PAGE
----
3 Factors to Consider When Selecting a Video Format

Most people are rarely in a situation where they need to choose a video format, so much so they aren’t sure what to do when they actually have to. If you’re editing or creating videos in any way odds are you’ll need to choose a format to encode them in sooner or later – which is why it is important to know what factors to consider.

To that end there are three main factors that you should take into account:

  • Compatibility

The format that you choose for your video needs to be compatible with the device or platform that it is going to be viewed on. Using a popular and widely-supported format is a good start, and options such as MP4 with H.264 are generally best when distributing videos to users that could be on a wide range of devices and platforms.

However in some cases you’ll want to be more specific. For example for viewing a video on DVD players you’ll want to use MPEG-2, and for uploading to online platforms you’ll want to use the recommended settings of that platforms – such as YouTube’s recommended settings.

  • Compression

Part of the format known as the codec will determine how the data is compressed, and that in turn will affect its file size. The compression algorithms used by codecs generally improve over time, and so newer codecs are able to compress videos to smaller file sizes while maintaining the same quality.

That being said this factor needs to be considered in tandem with compatibility, as newer codecs may not be as widely-supported as older ones.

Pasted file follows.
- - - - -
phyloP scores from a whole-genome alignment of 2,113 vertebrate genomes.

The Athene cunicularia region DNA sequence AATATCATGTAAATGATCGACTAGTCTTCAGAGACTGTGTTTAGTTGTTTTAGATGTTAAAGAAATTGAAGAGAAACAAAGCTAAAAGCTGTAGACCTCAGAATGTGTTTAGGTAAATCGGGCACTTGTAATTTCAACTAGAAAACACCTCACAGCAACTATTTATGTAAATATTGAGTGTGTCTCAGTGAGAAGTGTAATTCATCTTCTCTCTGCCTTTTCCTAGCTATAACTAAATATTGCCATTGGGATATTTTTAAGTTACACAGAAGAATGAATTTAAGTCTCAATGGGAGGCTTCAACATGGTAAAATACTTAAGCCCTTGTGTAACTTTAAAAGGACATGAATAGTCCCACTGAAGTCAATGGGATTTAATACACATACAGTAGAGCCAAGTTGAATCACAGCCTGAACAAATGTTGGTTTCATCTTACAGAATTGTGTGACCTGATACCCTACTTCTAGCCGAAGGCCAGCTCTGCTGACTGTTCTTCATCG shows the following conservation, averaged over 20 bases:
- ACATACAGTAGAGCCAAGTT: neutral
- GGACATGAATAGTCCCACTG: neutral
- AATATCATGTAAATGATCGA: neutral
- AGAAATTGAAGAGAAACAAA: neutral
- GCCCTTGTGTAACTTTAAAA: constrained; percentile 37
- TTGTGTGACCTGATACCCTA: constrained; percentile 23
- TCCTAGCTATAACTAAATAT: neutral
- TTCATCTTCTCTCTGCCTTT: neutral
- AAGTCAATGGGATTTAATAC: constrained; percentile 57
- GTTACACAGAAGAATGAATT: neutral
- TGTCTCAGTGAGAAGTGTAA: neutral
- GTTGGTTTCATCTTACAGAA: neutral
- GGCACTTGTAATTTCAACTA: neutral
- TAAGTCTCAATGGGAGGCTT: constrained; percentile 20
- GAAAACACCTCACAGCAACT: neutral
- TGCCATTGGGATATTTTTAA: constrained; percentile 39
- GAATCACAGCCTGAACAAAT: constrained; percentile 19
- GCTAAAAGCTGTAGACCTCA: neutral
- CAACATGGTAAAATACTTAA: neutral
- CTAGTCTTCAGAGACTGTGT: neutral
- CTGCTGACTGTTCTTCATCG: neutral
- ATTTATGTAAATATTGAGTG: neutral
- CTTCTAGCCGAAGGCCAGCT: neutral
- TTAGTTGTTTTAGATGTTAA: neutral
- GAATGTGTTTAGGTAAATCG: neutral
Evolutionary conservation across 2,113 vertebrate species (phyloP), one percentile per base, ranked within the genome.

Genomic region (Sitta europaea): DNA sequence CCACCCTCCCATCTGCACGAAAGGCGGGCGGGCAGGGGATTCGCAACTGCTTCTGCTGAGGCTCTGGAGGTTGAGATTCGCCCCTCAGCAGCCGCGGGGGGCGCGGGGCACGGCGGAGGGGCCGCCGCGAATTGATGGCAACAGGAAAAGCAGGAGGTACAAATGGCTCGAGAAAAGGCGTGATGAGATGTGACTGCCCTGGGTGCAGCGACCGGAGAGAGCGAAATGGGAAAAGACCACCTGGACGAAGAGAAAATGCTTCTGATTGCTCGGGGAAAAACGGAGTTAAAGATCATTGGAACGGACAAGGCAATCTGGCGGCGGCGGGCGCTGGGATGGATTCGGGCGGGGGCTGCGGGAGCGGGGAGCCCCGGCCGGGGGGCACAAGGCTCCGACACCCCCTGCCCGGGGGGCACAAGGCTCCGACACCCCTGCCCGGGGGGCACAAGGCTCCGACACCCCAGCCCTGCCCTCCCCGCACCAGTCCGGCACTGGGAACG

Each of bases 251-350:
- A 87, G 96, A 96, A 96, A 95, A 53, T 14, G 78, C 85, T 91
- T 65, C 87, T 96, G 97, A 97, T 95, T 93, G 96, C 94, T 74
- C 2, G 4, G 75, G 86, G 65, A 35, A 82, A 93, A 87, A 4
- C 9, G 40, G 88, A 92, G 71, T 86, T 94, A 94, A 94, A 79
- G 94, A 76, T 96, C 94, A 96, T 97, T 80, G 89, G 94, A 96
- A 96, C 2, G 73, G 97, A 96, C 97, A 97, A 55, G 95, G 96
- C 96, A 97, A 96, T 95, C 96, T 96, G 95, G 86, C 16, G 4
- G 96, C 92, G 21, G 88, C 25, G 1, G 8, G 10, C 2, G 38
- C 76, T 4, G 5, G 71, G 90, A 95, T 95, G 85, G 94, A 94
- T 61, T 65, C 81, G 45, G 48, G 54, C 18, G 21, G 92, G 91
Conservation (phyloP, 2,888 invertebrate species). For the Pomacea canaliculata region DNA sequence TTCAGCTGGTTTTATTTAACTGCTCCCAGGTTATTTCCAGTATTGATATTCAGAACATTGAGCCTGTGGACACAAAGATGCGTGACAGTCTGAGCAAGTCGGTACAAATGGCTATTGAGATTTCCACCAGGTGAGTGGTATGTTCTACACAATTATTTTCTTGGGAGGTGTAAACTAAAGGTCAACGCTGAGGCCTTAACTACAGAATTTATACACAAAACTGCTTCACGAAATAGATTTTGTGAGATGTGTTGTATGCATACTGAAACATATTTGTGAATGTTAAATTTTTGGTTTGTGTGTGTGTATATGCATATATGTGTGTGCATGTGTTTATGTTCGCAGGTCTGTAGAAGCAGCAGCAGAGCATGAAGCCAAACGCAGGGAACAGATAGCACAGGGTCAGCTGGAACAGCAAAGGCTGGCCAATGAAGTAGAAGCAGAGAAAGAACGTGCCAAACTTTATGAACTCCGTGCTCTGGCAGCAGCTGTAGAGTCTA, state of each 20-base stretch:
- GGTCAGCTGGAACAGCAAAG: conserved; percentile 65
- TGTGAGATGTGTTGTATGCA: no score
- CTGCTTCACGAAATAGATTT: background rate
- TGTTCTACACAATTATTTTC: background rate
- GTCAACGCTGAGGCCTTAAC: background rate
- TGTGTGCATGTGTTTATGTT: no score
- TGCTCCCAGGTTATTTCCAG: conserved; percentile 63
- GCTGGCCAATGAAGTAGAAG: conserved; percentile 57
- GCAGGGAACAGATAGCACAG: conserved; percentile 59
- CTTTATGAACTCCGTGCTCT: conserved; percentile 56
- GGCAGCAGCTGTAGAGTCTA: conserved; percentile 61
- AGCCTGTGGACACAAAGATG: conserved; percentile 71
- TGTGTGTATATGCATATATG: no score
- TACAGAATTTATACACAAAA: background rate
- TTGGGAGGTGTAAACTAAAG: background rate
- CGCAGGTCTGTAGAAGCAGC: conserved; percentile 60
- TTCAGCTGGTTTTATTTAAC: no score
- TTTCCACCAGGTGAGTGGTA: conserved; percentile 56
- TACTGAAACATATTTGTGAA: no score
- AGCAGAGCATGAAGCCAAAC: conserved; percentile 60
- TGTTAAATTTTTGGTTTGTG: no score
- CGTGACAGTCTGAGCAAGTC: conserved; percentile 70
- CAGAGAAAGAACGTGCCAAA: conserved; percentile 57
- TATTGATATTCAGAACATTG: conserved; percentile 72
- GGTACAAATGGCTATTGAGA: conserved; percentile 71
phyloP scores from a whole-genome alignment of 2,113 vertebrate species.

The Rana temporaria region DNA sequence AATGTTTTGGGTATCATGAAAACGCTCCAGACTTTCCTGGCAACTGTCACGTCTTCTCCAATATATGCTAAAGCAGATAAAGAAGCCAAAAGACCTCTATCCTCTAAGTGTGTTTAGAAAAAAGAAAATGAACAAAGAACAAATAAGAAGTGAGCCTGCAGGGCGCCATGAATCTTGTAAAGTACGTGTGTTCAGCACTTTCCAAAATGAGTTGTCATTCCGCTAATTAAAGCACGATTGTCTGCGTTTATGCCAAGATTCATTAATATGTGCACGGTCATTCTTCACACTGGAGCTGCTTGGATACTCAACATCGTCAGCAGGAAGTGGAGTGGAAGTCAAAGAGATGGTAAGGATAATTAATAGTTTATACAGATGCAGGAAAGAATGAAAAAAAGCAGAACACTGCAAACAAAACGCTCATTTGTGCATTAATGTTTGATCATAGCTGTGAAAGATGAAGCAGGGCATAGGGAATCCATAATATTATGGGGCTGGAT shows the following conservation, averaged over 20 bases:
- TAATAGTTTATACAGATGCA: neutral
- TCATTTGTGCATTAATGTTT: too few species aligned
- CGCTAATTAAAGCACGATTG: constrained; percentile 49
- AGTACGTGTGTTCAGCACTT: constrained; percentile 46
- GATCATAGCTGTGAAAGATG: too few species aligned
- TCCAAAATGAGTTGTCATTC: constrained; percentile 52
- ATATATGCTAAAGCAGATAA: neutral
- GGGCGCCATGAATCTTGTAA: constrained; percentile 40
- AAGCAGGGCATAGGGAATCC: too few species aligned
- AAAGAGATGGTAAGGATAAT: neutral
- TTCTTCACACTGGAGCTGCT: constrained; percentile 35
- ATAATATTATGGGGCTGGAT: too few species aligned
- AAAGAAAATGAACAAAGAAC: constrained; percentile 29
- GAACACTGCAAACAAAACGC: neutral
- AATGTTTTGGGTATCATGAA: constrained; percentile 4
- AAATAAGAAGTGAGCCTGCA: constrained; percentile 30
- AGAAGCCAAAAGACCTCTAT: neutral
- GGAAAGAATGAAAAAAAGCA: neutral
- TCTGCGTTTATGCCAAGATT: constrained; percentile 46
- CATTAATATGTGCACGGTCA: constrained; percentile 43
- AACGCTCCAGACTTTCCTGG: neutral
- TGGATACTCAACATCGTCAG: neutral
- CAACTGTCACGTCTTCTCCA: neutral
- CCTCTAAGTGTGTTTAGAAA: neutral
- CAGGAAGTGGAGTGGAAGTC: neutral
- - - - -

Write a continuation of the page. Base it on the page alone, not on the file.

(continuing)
• Features

Some videos may have additional features at times, such as captions, menus, chapters, and so on. The container determines which features a video format can support, and so it is a factor that should be considered.

If you aren’t using any additional features you could ignore this, or you conversely you could choose a container that is known to support most current features such as MKV.

Each of the factors listed above will play a part in your decision, and you should consider them as a whole when selecting your format – both its container as well as its codec. It should be noted that you can transcode the format later by using Movavi Video Converter for example, but it should not be done repeatedly or you could lose data.

At the end of the day you should choose a format with the best compression that has the feature you support – while still being compatible with the devices or platforms you want it to be viewed on. Pull that off, and you should essentially have the ‘best’ format for your video.

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